Coordinating U.S. global health policy Public Deposited

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  • February 27, 2019
  • Luzum, Matthew
    • Affiliation: Gillings School of Global Public Health, Public Health Leadership Program
  • The United States (U.S.) has a longstanding history of providing foreign assistance and public health for varying political, economic, and humanitarian reasons. Each set of imperatives has led to its own individual intervention strategies reflecting the discreet goals of its own agenda. These interventions have resulted in parallel delivery systems whose distinct and independent operations have certainly provided some therapeutic and supportive services while they have also neglected other basic needs important to the overall health of recipient populations. The Obama Administration’s Global Health Initiative (GHI) builds upon the previous successes of global health strategies but takes a more comprehensive approach by establishing a representative leadership group tasked with aligning all governmental global health activities with federal policy objectives by consolidating the various departmental, agency, and initiative processes. My research question asks why such a leadership group was not established earlier, and the purpose of this study is to determine whether by avoiding doing so, political leaders enjoyed greater freedom to pursue individual agendas and were able more flexibly to respond to emerging global health needs. My data are from my examination of publicly available documents, interviews of elite stakeholders, and a systematic review of previous interagency committees. I analyzed these data using a theoretical framework drawing from advocacy coalitions and institutional veto points. I conclude that, while executive and legislative decision makers may have greater policymaking latitude in the absence of a coordinating interagency committee, it is unlikely that these freedoms are responsible for delaying the establishment of a body like the GHI leadership.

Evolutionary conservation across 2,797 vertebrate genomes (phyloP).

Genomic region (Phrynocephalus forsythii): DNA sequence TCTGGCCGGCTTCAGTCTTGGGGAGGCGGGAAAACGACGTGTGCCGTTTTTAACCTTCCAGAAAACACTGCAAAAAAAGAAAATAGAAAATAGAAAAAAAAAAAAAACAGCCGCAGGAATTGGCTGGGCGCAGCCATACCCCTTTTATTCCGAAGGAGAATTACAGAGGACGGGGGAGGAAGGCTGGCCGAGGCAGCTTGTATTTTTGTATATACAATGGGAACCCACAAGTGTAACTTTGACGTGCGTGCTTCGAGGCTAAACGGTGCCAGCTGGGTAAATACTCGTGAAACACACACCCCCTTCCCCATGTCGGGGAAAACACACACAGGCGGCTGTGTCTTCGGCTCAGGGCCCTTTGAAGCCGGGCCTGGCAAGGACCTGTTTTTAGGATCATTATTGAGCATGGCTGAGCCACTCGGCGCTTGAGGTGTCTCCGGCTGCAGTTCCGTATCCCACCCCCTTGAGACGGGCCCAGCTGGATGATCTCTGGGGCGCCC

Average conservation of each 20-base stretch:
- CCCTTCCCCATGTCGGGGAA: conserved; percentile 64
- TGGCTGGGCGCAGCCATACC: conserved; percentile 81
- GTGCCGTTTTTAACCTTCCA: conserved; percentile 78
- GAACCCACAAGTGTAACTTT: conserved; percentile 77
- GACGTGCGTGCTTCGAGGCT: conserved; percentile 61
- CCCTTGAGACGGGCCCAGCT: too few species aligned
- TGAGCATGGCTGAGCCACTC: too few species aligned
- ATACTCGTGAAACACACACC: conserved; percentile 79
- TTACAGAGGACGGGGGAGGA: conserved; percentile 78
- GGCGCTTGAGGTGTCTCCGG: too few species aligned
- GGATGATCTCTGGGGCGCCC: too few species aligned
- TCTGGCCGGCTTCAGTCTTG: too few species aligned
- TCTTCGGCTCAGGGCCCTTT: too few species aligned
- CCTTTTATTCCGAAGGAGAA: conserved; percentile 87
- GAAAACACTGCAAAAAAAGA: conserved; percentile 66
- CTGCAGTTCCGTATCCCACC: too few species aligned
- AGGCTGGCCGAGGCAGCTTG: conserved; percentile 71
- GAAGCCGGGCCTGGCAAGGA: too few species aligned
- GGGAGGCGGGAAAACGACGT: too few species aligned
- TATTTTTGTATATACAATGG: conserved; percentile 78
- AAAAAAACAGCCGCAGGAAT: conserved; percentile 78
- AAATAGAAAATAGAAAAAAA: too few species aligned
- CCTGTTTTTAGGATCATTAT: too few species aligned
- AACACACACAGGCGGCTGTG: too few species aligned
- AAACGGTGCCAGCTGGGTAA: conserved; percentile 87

Date of publication
Resource type
Rights statement
  • In Copyright
  • Paper type: Policy
  • Track: HC&P
  • Tolleson-Rinehart, Sue
  • Master of Public Health
Degree granting institution
  • University of North Carolina at Chapel Hill
Graduation year
  • 2011
Deposit record
  • b6f6bdeb-f0b9-4907-a2ad-769b5d2e1080

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